Art in the Open Kwame Nkrumah memorial Accra, Ghana

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HEN Ghana’s socialist president Kwame Nkrumah was overthrown on February 24 1966, while on a visit to North Vietnam, one of the many vengeful acts by the putschists was to tear down his modest statue and symbolically decapitate it.

Sculpted by Nicola Cataudella in classical Greco-Roman counterpoise, it had Nkrumah stepping forward wearing a fugu — the traditional worker’s smock — with his right hand raised in a salute while holding a traditional walking stick in his left.

Cataudella was inspired by a press photo of the moment when Nkrumah, in traditional dress, declared Ghana’s independence on March 6 1957. His modest statue was unveiled a year later at Parliament House in Accra.

The 1966 coup d’etat instigators, encouraged by the US and Britain, handed over the country to what Nkrumah described as “the neocolonialism of today [which] represents imperialism in its final and perhaps its most dangerous stage.”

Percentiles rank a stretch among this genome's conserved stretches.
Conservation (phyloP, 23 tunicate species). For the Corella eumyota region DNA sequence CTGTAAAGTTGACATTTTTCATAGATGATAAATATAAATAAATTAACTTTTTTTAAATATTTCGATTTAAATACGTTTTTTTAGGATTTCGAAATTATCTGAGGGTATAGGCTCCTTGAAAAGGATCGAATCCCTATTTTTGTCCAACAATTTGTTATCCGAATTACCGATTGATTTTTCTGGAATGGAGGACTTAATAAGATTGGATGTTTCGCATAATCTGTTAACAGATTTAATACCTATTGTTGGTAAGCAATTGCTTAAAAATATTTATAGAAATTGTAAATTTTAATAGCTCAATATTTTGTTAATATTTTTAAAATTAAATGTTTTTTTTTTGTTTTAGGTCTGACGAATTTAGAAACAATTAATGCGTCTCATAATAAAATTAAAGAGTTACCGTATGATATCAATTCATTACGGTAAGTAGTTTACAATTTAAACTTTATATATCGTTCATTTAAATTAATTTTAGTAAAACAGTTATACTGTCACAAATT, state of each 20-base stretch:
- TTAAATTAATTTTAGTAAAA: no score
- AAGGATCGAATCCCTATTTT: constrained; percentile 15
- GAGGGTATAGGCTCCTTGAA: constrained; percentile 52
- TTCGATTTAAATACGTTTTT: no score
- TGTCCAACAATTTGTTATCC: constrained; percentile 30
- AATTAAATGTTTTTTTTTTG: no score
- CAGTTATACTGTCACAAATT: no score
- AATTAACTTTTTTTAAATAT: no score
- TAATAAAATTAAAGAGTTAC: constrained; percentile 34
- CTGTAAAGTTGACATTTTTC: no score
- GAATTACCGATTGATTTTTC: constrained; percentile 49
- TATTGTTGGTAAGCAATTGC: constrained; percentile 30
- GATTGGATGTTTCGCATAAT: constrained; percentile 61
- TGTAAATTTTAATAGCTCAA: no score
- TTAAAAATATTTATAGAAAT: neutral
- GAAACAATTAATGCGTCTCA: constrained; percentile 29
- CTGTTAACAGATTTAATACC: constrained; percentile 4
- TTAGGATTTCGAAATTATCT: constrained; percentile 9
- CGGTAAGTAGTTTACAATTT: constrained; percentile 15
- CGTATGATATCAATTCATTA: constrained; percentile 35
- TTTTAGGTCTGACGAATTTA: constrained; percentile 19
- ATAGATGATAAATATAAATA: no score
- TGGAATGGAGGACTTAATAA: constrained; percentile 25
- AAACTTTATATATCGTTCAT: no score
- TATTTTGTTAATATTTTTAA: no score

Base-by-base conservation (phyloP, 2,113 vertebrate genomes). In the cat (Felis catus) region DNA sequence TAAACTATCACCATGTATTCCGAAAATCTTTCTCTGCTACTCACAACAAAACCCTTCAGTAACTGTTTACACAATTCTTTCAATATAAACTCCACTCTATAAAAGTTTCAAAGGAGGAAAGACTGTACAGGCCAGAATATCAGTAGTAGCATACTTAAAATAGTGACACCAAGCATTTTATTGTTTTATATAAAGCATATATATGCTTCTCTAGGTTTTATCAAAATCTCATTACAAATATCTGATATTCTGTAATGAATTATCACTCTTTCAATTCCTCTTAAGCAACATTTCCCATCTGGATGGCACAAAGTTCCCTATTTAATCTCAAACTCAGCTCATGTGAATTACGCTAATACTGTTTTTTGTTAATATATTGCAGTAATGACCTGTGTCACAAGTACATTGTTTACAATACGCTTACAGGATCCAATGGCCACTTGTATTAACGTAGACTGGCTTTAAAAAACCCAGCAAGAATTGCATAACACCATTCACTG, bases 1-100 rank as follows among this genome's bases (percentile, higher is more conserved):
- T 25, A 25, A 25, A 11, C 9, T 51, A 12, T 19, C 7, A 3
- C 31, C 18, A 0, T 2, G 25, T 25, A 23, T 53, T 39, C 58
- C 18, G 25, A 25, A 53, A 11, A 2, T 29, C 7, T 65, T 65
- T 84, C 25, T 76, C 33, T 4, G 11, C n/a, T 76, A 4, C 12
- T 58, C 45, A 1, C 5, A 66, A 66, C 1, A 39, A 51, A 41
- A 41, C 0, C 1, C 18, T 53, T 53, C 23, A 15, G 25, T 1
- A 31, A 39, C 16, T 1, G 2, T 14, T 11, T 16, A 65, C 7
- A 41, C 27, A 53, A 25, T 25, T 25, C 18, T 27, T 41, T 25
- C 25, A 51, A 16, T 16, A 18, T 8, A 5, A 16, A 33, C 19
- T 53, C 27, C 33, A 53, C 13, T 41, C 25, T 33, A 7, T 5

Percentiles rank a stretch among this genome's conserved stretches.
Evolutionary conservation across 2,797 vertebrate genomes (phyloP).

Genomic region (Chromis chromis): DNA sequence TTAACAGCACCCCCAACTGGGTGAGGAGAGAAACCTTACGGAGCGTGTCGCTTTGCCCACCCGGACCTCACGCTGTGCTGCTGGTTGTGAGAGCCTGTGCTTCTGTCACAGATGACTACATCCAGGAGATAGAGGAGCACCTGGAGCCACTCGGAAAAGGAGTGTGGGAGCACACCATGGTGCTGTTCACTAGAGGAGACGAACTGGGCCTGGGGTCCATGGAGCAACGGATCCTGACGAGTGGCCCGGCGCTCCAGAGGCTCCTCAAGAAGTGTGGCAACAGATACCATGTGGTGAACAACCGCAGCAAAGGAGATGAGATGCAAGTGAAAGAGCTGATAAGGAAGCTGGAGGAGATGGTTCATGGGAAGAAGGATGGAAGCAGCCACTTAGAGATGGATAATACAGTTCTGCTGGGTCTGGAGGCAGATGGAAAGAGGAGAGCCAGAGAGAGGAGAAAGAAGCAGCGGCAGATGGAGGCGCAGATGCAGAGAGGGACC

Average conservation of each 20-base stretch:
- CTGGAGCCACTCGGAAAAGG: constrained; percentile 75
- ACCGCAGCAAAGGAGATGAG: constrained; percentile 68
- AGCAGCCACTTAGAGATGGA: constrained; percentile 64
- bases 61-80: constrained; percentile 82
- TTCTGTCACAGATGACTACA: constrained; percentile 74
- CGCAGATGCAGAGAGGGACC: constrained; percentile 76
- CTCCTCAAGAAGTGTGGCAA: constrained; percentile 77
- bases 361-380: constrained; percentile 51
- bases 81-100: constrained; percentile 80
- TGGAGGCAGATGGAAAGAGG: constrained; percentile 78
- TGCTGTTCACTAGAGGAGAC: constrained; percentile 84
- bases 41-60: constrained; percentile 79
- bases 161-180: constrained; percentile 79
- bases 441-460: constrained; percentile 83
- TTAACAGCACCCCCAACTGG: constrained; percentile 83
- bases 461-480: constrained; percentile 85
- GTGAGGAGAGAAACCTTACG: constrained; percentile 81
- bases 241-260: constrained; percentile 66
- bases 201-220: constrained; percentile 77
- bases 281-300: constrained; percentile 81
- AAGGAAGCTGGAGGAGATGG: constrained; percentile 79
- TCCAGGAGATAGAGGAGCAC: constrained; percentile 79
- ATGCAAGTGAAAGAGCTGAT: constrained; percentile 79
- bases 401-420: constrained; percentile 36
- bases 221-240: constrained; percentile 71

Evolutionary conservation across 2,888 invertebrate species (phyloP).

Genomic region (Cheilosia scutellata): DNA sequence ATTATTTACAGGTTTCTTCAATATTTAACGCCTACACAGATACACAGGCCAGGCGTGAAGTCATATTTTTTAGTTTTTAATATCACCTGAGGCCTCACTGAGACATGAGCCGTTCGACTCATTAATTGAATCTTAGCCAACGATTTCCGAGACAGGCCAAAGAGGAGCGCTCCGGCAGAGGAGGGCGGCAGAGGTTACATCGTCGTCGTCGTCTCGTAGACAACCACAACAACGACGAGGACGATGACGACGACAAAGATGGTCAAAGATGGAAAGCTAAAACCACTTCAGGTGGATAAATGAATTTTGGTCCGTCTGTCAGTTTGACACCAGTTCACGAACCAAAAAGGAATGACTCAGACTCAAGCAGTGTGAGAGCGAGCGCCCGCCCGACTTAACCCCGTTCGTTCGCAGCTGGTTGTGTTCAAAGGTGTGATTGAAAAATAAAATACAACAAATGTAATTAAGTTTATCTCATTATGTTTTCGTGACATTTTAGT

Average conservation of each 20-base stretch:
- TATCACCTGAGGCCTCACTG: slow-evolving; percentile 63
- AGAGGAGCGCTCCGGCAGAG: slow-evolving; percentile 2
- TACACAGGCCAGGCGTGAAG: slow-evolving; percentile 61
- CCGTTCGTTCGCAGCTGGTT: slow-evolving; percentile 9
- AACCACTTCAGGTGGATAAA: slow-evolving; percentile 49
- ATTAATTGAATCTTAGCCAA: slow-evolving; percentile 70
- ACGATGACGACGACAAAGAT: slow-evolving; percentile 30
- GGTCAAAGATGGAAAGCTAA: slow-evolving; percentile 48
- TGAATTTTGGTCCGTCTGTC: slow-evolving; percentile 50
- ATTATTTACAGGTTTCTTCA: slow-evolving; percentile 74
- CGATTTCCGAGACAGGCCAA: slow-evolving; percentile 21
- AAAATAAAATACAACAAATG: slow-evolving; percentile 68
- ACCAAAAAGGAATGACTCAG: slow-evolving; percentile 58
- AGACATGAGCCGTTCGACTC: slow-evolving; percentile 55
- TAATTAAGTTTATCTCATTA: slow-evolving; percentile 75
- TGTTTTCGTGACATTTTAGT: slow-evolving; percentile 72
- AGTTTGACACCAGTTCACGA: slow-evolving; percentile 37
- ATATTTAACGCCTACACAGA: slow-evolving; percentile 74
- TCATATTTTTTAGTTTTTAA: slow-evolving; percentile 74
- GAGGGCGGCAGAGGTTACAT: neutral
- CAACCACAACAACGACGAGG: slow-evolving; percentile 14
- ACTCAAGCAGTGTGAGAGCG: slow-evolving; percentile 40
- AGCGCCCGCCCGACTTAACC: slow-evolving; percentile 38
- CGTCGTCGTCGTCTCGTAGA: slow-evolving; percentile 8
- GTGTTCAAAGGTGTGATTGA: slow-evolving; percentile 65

All things Nkrumaist were banned from the public realm. In the poker game of Africa’s politics it was a royal flush for the International Monetary Fund and the like.

Yet the achievements of Nkrumah — without doubt one of the greatest African politicians of the last eight decades — cannot be easily erased, nor his supporters totally silenced. His political legacy still polarises Ghaneans to this very day.

In July 1992, in an attempt at national reconciliation, a mausoleum and sepulchre with a statue were unveiled at the erstwhile colonial Old Polo Ground where the former president had declared independence in 1957.

It was built by the administration of “Nkrumaist” Jerry John Rawlings, financed with a Chinese grant and grandiosely designed by Ghanaian architect Don Arthur.

“It represents the work that he never got to finish,” wrote one visitor, referencing the structure’s gigantic tree stump at the apex of which there is a black star symbolising the unity that has so far eluded Ghana’s people.

The statue has Nkrumah, in brisk marching step, sporting a royal kente cloths and wearing sandals. He points forward in a triumphant and determined mood, with a firmly clenched fist.

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